William H. Brown, reared under the parental roof, acquired his elementary education in the public schools and afterward attended Illinois College at Jacksonville. He was early trained to habits of industry, economy and enterprise upon the old homestead farm and was associated with his father in business until the latter's death. In recent years he had more and more relieved his father of the care and arduous duties incident to a business career and since his demise he has been farming the old homestead, comprising six hundred acres of rich and productive land. He also raises and feeds stock on an extensive scale, having a feed shed two hundred by two hundred feet with fifty feeding chutes. In 1904 he fed over five hundred head of cattle and he now has on hand about two hundred head of cattle and between five and six hundred head of hogs. He is the most extensive live stock shipper in this locality, buying cattle all over the county and his business has reached mammoth and profitable proportions. He also has coal sheds at Maysville and is a dealer in both soft and hard coal, which likewise adds materially to his annual income. In January, 1906, he traded a farm of one hundred and sixty acres, in Brown county, for a well improved place of three hundred and twenty acres in Butler county, Kansas, three miles from Latham.

On the 4th of November, 1902, Mr. Brown was married to Miss Josie A. Mink, who was born in Salem township, Pike county, December 1, 1882, a daughter of Jacob D. and Catherine (Chipman) Mink, the former born in Ohio in 1852 and the latter in Pike county, Illinois, in 1858. Her father is a farmer and stock-raiser in Salem township, cultivating about five hundred and twenty acres of land. He came to this state when young and in limited financial circumstances but gradually he worked his way upward and has found that success is ambition's answer. His political allegiance is given to the democracy. In his family were three sons and six daughters, as follows: Jessie, the wife of Ralph Gleckler; William H.; Ruth, the wife of William Dean; Rachel; Grover; Frank, who died in his seventh year; Eunice R.; Mamie; and Emmett.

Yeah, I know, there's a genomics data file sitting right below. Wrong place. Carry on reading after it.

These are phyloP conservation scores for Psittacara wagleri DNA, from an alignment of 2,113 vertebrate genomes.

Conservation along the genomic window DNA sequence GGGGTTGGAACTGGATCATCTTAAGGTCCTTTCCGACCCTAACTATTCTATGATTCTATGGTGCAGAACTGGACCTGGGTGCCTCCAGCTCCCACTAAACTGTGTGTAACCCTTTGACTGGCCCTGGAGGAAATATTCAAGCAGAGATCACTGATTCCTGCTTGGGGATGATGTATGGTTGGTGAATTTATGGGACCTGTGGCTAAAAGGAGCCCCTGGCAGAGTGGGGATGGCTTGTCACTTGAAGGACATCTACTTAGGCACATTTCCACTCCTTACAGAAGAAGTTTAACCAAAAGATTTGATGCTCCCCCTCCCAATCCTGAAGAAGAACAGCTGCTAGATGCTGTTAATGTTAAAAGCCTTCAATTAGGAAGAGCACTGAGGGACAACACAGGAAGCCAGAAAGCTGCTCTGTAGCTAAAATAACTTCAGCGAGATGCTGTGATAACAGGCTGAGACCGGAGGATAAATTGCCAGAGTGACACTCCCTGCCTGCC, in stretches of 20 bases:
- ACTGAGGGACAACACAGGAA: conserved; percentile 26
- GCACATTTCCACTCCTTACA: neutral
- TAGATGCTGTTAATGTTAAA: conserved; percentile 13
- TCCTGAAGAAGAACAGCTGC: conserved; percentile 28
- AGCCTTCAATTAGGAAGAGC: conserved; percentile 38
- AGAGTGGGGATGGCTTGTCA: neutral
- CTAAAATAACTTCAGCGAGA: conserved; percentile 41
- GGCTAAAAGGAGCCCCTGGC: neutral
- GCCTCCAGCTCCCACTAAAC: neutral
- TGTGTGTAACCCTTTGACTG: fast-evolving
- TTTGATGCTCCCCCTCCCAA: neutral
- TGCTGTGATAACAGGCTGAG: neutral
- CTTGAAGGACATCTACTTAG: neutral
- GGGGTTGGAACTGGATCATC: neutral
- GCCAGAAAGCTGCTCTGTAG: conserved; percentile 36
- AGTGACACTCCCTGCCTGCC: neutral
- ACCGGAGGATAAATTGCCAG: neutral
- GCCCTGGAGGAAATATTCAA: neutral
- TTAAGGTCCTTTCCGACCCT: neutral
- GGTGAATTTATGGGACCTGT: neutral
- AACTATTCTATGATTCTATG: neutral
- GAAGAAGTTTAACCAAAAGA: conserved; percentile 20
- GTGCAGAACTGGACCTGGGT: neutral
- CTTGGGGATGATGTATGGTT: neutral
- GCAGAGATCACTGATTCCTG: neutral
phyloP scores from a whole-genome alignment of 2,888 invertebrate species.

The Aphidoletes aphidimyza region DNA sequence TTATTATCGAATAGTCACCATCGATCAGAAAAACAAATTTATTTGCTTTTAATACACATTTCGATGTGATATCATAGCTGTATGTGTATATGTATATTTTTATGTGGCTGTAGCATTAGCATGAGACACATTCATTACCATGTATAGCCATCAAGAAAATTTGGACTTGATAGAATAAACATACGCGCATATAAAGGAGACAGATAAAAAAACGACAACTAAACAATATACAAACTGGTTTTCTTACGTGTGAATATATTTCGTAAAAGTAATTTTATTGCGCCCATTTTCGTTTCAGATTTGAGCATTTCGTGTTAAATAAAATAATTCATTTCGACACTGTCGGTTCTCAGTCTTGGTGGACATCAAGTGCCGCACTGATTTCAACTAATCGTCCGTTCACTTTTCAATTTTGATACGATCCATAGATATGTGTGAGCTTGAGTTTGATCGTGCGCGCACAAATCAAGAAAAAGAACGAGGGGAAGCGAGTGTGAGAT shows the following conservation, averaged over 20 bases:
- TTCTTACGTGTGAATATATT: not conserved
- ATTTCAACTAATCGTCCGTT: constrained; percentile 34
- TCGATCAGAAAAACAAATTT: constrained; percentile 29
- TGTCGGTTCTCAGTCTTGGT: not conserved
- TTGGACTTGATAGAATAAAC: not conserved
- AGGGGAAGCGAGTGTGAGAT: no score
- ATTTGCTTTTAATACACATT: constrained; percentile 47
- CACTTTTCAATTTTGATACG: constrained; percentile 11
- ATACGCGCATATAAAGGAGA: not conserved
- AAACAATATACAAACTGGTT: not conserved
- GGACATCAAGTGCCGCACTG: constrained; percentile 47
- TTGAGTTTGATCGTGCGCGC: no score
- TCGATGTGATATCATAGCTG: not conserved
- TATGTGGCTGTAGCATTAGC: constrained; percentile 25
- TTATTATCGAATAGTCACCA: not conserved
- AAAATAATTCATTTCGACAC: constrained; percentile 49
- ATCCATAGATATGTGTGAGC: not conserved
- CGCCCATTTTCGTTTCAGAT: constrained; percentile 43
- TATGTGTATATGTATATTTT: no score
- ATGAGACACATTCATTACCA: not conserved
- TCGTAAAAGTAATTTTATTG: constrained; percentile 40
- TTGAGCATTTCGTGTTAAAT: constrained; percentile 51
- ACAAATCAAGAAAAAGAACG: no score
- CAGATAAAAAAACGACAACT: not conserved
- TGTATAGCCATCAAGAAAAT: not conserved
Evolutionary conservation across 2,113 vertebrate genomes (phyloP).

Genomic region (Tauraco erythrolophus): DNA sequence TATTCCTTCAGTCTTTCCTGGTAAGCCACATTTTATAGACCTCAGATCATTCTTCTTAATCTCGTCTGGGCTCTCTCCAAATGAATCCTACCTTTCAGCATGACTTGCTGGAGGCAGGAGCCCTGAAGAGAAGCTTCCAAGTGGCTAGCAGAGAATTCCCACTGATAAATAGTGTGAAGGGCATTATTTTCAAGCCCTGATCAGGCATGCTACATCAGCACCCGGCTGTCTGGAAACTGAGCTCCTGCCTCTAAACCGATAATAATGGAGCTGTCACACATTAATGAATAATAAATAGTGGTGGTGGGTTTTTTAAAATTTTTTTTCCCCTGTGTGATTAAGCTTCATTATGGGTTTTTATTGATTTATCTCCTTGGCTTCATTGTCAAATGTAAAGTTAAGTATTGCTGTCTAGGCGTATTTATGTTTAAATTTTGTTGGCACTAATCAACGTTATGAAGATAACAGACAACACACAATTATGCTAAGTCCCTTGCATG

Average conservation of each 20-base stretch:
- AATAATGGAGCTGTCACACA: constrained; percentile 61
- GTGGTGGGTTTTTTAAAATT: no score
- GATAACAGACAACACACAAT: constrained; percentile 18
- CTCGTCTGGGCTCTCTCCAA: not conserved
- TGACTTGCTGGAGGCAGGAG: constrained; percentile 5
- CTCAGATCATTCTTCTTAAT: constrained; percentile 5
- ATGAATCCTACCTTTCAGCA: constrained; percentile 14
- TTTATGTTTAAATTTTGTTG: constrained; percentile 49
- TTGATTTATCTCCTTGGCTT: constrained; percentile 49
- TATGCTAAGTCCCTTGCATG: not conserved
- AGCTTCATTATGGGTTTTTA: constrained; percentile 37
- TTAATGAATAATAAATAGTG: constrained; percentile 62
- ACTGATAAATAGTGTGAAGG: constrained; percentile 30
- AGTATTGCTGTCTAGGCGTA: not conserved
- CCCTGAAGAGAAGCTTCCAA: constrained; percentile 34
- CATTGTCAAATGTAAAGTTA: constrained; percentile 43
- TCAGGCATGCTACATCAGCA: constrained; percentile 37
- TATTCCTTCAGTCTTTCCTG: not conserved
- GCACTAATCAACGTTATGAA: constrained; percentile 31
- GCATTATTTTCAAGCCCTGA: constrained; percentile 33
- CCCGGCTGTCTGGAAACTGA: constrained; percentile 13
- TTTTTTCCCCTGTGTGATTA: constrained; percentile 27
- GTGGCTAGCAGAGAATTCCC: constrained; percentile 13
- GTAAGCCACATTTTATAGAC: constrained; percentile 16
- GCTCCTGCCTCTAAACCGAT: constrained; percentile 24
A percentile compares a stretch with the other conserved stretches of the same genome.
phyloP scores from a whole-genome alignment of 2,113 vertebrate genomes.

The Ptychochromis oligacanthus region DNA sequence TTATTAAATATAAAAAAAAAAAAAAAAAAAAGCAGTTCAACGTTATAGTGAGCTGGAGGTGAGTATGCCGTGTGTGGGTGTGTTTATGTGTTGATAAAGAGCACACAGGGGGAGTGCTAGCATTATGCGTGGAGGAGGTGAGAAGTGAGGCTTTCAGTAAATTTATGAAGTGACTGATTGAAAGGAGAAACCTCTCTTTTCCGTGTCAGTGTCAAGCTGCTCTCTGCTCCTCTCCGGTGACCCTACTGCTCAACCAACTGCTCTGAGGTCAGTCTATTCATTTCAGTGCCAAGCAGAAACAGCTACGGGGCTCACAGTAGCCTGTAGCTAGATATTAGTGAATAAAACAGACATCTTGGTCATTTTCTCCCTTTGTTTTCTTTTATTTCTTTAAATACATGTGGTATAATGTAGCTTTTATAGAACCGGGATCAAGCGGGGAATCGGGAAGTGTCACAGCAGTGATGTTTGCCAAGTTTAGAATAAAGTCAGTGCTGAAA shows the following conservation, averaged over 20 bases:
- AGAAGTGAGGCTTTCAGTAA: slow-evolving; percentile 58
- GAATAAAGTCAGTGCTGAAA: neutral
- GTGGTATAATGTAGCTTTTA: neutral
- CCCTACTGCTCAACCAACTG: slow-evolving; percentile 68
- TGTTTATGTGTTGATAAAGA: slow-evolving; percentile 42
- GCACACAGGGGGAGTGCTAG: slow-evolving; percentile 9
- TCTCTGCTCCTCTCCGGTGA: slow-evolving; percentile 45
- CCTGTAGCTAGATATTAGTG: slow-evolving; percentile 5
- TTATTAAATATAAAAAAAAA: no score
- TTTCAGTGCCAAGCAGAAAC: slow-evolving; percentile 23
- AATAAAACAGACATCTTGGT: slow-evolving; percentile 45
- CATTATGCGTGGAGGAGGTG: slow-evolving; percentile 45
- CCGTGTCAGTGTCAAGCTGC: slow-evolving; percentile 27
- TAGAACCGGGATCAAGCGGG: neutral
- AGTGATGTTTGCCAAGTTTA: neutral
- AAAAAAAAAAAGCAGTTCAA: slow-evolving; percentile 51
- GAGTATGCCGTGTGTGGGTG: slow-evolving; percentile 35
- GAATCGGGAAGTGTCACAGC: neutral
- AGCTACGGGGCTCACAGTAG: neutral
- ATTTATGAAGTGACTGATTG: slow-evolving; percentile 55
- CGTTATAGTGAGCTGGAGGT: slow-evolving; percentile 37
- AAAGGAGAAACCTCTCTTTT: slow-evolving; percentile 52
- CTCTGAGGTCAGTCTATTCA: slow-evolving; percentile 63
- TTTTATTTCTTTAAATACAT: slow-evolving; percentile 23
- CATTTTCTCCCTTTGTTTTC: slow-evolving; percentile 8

Mr. Brown has never cared for public office but has always preferred to give his undivided attention to his business affairs and in connection with his other interests is a stockholder in the Illinois Valley Bank at Griggsville. He votes, however, with the republican party and he is a member of Pike lodge, No. 73, I. O. O. F., at Griggsville, while his wife is connected with Dove lodge of the Rebekah order. They are highly esteemed people of the community, representing worthy and prominent pioneer families and the hospitality of many of the best homes is freely accorded them. Mr. Brown is a man of excellent business ability, of keen discernment and unfaltering enterprise, and keeps in touch with the modern trend of thought and progress in relation to agricultural and commercial pursuits.


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Submitted: 05/09/09 (Edited 09/09/09)